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Posted on February 27, 2020 (5780) By Rabbi Yitzchok Adlerstein | Series: | Level:

Take for Me a portion…[2]

Significantly, the Torah does not use the verb that we would have expected. It does not instruct that we should give a portion towards the construction of the mishkan. The reason, of course, is that we cannot really give Him anything, since all is His! As Dovid expressed it, “Everything comes from you, and it is from Your hand that we have given you.” (Rivka meant similarly when she instructed her son Yaakov to bring a goat from the herd. “Go to the flock and take for me a kid.” Since she was entitled by her marriage terms to two animals a day, she as simply taking what already belonged to her.)

The Torah clearly values the generous spirit of people who were moved to donate towards construction of the mishkan. We can infer that this ease of contribution is important only because it was directed at a holy purpose. For mundane purposes, people should not be so loose with their money. Tzadikim are extremely careful about their money, not wasting even the smallest amounts.

We offer a mashal. Waging war in a distant land, a king divided his troops between three commanders. Each was given a monetary allotment with which to sustain his soldiers for a year.

One commander was parsimonious to a fault. Fearing that he would be left without any support after the end of the term, he all but starved his troops, subjecting them to unlivable conditions so that he would be able to put something away for an uncertain future. After some time, his soldiers would have no more of it. They deserted, making their way back to their homeland, where they lodged complaints against their detested commander.

A second commander was the polar opposite. He splurged on his men. This worked well, till he exhausted his cash well before the end of the year, at which point he was unable to provide his men with anything at all. They, too, deserted their posts en masse, and complained about their treatment when they arrived home.

Both commanders were demoted by the king.

A third was careful about his spending, providing neither too much nor too little, but what was appropriate to the circumstances. He maintained his army, and was rewarded richly by the king for his service.

This is part of the Torah’s instruction here. Take for me – generously – since it is a mitzvah expense. For other needs – not so much. Understand that you are a commander in His service. You are allocated funds to provide for the needy. Don’t be stingy with them, giving them less than they should receive. On the other hand, do not squander your allocation on luxuries for them. Provide appropriately for your own families, and then give wisely to the poor, in a measured amount. This way, you will continue on in the service of the King.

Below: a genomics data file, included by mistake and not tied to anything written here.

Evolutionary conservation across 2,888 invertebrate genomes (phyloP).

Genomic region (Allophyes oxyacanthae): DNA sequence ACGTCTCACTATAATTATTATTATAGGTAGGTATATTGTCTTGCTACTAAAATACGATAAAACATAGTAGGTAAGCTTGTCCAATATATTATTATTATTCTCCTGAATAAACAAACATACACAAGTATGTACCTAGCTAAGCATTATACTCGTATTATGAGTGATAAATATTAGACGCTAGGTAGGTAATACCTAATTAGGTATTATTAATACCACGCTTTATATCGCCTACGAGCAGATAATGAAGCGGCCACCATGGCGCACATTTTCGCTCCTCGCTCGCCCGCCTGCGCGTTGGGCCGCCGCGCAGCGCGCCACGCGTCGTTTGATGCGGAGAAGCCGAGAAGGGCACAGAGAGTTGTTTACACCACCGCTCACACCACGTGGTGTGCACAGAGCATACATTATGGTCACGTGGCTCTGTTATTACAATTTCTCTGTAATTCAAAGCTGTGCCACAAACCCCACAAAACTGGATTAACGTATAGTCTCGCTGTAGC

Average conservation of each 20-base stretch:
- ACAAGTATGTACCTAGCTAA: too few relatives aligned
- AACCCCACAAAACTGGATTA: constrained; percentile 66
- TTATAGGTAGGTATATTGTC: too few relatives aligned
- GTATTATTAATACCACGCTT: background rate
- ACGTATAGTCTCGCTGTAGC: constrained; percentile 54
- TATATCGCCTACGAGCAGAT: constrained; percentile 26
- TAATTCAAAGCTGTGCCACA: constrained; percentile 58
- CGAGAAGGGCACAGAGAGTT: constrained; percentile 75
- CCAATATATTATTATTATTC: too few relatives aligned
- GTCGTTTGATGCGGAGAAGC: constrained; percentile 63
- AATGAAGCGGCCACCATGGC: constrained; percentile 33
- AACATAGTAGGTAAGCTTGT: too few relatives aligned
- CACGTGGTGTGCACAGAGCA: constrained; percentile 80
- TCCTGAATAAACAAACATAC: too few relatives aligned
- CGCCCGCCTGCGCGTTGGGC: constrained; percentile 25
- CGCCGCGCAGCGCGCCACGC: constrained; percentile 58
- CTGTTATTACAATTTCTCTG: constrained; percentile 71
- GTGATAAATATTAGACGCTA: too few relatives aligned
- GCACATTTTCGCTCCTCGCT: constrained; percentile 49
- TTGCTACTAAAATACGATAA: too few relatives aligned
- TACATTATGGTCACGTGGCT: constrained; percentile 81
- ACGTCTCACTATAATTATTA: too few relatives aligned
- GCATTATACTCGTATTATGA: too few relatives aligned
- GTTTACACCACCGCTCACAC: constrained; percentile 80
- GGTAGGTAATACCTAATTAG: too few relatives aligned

Some of the instructions concerning the mishkan are less than clear. In general, Terumah provides instructions, which are later described as implemented, item by item, by Bezalel and his workers. In Pekudei, the same items are brought to Moshe and assembled. But there are gaps. Our parsha does not provide instructions about the manufacture of the paroches. In Vayakhel[3], however, the paroches ha-masach[4] is one of the items enumerated as funded by the donations. The description of Bezalel’s craft does not mention it. Yet it is one of the items mentioned when Moshe is later instructed to assemble the mishkan – albeit without description of its composition and construction!

It is possible that not all of the instructions about the building of the mishkan were given in the same manner. Hashem fully instructed regarding some items – parts that were deeply connected to the secrets of Creation. Those instructions became the province of those men with great depth of understanding.

Hashem wished that others would also be able to apply themselves and aid in the construction. Therefore, Hashem made women responsible for articles of the mishkan that were not linked to profound mysteries. He offered no detailed instructions, but left the execution to the artistry of the women.

The women noted the screen at the entrance of the mishkan, and (rightly so) concluded that its function was one of tzniyus – to provide a sense of privacy to the goings-on inside, similar to the way we surround a mishkan with a privacy curtain. They argued that if the Torah made such a screen part of the mishkan, it was certainly called for around its holiest section – the kodesh ha-kodashim and the aron.

No details had to be given. The women applied their ingenuity, and designed something that worked. The paroches fully on their own.

  1. Based on Meshivas Nafesh by R. Yochanan Luria (15th century)
  2. Shemos 25:1
  3. Shemos 35:12
  4. What elsewhere is simply called the paroches, dividing beween the kodesh ha-kodoshim and the rest of the mishkan. See Rashi